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Road Trip Europe Day 38: Hungarian minority in Romania wants more autonomy

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Road Trip Europe Day 38: Hungarian minority in Romania wants more autonomy
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Our correspondents Damon Embling and Gabor Tanacs continue our road trip across Europe, arriving in Székely land in Romania. Székely land is a place that feels more like Hungary than Romania as around 80 percent of the community have Hungarian ancestry.

Hungarians in the area are pushing for greater autonomy from Romania. They want a greater say in the cultural and economic independence of their region. Csikszereda football club is partly funded by Hungary - in a community which looks to both to Budapest and Bucharest. These Hungarians play for a team based out of the town of Miercurea Ciuc.

Zoltán Dusinszki is the Technical Director for the team’s football academy. He says that ‘more than 50 kids play football at his club in Csikszereda (Hungarian name for the city of Miercurea Ciuc). This is a community building up force in Csikszereda and all of Transylvania."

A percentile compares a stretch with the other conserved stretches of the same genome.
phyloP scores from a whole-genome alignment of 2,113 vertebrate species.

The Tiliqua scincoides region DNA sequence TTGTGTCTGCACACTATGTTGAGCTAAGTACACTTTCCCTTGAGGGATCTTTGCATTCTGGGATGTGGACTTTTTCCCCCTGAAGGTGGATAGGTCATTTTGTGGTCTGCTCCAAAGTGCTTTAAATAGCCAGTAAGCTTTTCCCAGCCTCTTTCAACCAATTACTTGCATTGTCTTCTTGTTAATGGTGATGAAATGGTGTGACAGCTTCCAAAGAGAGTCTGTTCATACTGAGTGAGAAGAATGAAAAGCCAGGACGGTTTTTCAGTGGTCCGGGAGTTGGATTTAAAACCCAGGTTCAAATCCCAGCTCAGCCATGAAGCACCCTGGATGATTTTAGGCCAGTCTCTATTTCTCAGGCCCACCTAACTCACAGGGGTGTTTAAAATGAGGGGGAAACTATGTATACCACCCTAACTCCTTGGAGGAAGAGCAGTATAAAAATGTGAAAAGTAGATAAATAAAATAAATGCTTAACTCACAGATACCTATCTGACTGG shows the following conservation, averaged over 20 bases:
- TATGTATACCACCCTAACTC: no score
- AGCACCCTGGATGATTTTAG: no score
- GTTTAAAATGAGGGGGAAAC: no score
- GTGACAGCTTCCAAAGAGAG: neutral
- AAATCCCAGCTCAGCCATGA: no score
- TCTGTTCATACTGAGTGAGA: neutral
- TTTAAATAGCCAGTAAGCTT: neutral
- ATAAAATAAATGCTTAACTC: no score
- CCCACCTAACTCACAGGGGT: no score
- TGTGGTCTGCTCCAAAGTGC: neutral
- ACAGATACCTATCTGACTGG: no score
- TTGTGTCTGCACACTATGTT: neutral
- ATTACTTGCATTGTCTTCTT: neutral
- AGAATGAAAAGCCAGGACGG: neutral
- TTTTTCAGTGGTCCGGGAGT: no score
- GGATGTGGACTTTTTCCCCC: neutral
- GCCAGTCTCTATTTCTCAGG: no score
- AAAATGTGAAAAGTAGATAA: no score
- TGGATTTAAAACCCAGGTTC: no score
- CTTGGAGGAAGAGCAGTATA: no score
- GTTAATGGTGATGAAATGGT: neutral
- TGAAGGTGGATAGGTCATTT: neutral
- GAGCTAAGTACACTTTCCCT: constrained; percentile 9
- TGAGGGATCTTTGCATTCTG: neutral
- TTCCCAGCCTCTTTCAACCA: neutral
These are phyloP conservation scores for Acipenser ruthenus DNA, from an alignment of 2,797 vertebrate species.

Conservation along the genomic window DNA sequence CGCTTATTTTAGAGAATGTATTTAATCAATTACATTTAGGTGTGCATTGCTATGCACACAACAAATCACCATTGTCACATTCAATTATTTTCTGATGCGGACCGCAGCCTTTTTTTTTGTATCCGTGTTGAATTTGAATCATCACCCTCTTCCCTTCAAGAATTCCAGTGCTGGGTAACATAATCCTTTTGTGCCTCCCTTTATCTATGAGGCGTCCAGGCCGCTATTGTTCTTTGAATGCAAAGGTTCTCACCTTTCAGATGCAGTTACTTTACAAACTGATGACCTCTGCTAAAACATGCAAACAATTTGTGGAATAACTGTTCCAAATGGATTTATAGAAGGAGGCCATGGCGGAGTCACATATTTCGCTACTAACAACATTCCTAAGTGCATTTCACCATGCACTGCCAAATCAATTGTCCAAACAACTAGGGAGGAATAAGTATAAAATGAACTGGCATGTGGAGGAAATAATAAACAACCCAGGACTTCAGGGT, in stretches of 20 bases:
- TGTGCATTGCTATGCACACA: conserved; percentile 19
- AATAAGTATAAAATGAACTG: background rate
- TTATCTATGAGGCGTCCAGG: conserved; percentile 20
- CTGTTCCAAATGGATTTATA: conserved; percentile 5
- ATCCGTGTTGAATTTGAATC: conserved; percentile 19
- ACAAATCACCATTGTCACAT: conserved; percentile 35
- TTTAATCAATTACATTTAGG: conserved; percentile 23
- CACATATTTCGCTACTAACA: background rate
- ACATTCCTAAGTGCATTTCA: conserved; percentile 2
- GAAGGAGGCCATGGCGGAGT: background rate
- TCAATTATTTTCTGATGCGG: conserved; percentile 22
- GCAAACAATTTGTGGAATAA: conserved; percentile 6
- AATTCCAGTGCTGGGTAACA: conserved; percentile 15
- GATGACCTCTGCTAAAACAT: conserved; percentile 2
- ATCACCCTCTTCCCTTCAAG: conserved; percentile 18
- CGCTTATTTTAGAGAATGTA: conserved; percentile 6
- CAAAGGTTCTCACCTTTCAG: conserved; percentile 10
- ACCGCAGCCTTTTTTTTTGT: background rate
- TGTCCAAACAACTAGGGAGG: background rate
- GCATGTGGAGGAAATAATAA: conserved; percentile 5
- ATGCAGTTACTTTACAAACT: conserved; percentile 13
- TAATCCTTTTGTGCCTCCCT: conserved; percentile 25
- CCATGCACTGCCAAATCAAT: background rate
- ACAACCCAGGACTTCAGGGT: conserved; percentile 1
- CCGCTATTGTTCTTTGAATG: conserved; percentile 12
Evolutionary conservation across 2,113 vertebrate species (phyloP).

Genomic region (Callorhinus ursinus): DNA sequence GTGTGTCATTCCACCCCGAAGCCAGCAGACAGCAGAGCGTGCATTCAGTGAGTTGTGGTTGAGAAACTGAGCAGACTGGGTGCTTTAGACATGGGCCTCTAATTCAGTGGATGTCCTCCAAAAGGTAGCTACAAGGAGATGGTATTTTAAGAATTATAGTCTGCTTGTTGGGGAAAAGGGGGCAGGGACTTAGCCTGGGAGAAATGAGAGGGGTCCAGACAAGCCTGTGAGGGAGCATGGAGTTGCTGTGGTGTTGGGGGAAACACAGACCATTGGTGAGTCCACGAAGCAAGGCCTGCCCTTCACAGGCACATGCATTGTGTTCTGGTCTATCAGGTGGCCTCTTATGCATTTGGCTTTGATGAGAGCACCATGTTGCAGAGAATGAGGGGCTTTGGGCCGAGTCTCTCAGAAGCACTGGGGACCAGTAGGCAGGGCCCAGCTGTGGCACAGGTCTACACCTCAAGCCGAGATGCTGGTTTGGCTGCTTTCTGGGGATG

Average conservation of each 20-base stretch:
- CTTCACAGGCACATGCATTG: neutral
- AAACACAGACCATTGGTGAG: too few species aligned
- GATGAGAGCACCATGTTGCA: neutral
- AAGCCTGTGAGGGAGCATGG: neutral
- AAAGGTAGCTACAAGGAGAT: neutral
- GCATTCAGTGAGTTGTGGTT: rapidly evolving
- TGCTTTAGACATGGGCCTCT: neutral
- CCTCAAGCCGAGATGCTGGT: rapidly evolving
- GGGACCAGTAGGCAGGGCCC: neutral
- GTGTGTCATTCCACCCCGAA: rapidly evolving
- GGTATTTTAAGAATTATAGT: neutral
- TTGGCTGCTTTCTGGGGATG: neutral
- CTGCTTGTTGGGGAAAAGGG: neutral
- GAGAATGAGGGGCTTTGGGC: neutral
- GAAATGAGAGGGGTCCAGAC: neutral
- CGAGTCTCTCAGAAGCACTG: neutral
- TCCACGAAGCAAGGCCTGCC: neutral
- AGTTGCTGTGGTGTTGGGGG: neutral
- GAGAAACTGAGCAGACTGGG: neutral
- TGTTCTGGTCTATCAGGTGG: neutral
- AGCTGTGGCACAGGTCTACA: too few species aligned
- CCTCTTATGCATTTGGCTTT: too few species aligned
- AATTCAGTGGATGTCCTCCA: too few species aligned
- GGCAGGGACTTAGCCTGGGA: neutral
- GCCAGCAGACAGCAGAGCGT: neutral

Barna Bajkó is the team captain at Csikszereda FC and he thinks both peoples living alongside each other is not a problem: ‘I have Hungarian friends who live in Romanian parts, but also Romanian friends, neighbours, childhood friends, with whom I have grown up. To tell the truth, there are people who differentiate the two, but this is not a problem for me, I learned to live with that."

Attila Csürös is a footballer with the Csikszereda club: ‘Well, the situation is that it is slightly more difficult for Hungarians, because we are living in a minority in this country, and all the Romanian teams want to perform better against the Hungarians, they want to score a better result.’

Some would like the local people to have more independence, regardless of their ethnic background. Others think if autonomy was granted, Hungarians could live a better life. Some claim Romanians ‘do not understand what autonomy is.’

Even though some sort of regional, economic or cultural autonomy are the wishes of many in the region, it might be a long way off as the main Romanian political parties do not support it.

Watch the full report from Damon Embling and Gabor Tanacs in Transylvania in the player above.